Summary: As you prepare a list of digital assets for your executor or personal representative, it is also important to provide them with the passwords and log-in information for those files and/or accounts. You can keep a physical list or utilize an online password vault.
While I absolutely recommend giving the executor of your estate the authority to deal with your digital accounts, that isn’t enough. Knowing passwords and other login information is critical to the process. Also, of course, it is nice to remember your own passwords and with the increasingly complex passwords mandated by websites, this is becoming more and more difficult to do even when you are the one that set up the account.
There are basically two ways to deal with this problem. You can keep a list the old fashioned way, either on paper or in a computer document. Or, you can use a password vault. There are pros and cons to both options.
Keeping you own list is easy…in theory. It is important for security purposes to update your passwords from time to time and you will also sign up for new websites. This means that your document will need to be updated or it will be of limited use. If you choose to keep a physical list, I recommend keeping it in a fireproof lockbox, preferably with your will and other important documents. This is significantly more secure than keeping a list on your computer somewhere, because that increases the risk that a hacker or virus that gains access to your computer would have access to your entire password list. However, you are also more likely to update something that is readily accessible than something you need to open a lockbox to find.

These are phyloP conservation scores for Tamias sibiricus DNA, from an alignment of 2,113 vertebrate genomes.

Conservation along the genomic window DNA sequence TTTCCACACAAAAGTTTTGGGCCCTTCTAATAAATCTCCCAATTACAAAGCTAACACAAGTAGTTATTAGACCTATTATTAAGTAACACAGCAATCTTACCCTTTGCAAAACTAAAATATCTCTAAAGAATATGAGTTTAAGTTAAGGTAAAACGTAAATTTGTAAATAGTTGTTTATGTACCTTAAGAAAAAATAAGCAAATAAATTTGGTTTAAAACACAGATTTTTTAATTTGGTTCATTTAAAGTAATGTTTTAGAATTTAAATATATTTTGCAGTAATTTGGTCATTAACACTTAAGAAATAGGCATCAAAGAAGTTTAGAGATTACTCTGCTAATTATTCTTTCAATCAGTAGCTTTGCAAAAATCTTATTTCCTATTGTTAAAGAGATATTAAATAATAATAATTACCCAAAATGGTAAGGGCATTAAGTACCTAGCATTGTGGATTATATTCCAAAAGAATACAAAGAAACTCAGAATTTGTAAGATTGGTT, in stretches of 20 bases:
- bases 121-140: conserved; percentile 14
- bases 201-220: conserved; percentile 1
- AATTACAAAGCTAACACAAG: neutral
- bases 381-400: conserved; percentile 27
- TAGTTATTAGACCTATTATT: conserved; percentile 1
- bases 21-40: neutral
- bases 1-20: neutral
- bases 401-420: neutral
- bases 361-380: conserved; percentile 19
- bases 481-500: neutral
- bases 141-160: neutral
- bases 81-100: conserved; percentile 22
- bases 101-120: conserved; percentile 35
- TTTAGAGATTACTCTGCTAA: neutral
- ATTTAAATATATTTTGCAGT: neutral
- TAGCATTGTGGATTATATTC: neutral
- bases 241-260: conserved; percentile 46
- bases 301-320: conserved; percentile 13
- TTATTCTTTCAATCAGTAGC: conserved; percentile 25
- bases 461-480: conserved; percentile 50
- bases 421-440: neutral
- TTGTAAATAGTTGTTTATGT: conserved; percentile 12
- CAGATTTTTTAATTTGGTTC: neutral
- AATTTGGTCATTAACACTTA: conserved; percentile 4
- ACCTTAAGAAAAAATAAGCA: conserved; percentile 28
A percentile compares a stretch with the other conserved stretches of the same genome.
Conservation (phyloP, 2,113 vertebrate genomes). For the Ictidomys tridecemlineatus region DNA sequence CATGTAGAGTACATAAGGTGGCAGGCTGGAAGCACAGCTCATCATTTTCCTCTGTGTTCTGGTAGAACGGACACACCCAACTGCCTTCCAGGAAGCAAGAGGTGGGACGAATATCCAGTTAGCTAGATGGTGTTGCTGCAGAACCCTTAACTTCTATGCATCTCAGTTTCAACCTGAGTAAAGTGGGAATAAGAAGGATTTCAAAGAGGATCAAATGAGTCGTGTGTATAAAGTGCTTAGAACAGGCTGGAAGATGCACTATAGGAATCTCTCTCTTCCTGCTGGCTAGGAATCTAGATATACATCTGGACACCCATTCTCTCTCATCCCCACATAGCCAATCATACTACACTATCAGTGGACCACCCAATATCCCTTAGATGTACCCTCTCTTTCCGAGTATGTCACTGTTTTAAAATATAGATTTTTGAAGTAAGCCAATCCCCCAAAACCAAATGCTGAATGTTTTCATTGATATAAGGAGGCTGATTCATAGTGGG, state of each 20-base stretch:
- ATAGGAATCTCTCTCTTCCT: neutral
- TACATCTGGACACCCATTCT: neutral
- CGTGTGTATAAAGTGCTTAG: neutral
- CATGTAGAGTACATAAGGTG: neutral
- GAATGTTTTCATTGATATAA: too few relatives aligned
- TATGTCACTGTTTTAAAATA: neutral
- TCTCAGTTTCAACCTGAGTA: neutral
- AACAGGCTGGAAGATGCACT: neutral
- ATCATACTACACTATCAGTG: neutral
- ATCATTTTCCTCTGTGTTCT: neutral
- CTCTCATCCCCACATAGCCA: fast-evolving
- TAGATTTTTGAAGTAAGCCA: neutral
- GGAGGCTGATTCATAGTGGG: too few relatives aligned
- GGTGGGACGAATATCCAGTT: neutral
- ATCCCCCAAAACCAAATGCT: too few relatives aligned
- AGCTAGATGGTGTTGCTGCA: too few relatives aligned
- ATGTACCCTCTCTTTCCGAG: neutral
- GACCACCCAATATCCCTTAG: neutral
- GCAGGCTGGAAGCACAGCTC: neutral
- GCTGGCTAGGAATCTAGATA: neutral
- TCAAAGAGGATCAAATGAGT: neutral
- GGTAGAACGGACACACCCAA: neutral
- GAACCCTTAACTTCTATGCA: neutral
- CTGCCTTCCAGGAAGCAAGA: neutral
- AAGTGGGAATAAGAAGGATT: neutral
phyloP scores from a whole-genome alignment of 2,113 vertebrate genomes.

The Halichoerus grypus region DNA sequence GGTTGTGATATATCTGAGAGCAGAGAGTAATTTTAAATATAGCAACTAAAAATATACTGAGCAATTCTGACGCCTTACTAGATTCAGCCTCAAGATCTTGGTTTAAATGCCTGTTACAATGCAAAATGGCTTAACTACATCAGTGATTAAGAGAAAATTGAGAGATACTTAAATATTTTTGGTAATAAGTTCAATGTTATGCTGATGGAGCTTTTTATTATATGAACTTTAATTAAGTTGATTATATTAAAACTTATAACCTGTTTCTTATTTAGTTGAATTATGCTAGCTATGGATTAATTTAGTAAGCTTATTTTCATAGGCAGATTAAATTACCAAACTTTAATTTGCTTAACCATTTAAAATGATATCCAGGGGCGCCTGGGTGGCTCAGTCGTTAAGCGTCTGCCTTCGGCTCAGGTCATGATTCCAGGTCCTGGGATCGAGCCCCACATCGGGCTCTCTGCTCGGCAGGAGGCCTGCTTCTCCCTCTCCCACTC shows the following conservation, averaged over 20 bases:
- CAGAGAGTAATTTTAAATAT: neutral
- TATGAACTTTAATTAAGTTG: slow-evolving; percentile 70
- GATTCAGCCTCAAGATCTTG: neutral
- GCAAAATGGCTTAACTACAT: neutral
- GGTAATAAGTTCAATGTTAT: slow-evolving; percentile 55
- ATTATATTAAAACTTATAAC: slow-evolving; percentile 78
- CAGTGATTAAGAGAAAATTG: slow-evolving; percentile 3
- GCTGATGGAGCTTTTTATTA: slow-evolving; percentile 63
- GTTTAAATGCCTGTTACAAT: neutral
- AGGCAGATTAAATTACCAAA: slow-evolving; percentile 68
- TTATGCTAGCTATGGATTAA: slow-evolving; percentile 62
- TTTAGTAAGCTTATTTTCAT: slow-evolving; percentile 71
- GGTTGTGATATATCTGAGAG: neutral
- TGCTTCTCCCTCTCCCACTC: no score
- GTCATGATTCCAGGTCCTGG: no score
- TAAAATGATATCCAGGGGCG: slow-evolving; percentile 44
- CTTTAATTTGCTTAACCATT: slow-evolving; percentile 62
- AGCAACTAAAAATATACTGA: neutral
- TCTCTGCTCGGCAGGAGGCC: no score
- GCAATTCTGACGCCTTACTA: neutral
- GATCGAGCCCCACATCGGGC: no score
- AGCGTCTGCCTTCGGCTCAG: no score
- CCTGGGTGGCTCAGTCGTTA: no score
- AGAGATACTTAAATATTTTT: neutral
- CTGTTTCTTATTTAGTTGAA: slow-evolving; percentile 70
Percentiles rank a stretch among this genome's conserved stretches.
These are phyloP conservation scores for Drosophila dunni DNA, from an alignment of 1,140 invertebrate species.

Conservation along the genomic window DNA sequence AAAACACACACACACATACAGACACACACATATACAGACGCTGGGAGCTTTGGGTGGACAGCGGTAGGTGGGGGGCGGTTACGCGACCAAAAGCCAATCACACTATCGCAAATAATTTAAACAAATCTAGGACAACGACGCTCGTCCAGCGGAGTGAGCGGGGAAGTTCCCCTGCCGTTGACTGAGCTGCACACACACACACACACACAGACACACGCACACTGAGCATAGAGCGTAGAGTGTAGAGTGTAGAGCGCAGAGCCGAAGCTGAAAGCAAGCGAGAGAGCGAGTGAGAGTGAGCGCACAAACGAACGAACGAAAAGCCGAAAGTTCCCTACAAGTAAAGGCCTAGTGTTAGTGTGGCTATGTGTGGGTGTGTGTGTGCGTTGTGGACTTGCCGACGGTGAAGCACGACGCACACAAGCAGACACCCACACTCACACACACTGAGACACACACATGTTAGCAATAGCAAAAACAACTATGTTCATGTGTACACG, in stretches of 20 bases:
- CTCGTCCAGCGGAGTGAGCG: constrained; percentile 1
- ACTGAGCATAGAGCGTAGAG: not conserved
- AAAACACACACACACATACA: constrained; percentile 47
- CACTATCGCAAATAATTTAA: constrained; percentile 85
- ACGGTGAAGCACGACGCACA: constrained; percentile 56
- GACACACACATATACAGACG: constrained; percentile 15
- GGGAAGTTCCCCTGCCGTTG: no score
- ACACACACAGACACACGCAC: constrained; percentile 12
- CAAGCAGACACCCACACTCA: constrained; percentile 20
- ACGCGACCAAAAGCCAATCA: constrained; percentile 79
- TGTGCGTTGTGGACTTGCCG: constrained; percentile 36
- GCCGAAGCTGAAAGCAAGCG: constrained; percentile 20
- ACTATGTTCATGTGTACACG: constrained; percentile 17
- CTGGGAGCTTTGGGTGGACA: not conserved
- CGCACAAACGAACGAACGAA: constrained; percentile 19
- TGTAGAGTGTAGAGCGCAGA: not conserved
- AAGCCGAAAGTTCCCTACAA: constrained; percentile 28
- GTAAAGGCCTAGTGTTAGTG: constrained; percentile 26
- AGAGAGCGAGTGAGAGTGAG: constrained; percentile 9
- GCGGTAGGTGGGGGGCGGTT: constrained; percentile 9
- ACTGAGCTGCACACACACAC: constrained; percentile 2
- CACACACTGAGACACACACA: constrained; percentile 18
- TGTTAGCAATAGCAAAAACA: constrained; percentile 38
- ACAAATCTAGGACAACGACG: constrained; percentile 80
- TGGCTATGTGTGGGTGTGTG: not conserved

The other option is an online password vault. There are also programs that you can run on your computer that will keep the passwords encrypted for your own personal use, but the beauty of some of the online password vaults is that you can designate a recipient for the information. One such option is Password Box which is currently free, but appears to be about to merge into True Key by Intel Security. Another good option is Secure Safe which is currently free for the first fifty passwords and charges very reasonable rates for more passwords or file storage. There are also lots of other very good options in this category. If you do a little research, you can find the one that suits you best.
At the end of the day, the best way to store your passwords is a very personal choice. The most important question is “what will I be most likely to update?” Make a choice and commit to it. Your family will thank you.
Find out about Facebook’s Legacy Account option here. If you have additional questions about your digital assets or would like to set up an estate planning appointment, you can contact Siedentopf Law at (404) 736-6066 or via the contact form on our website.
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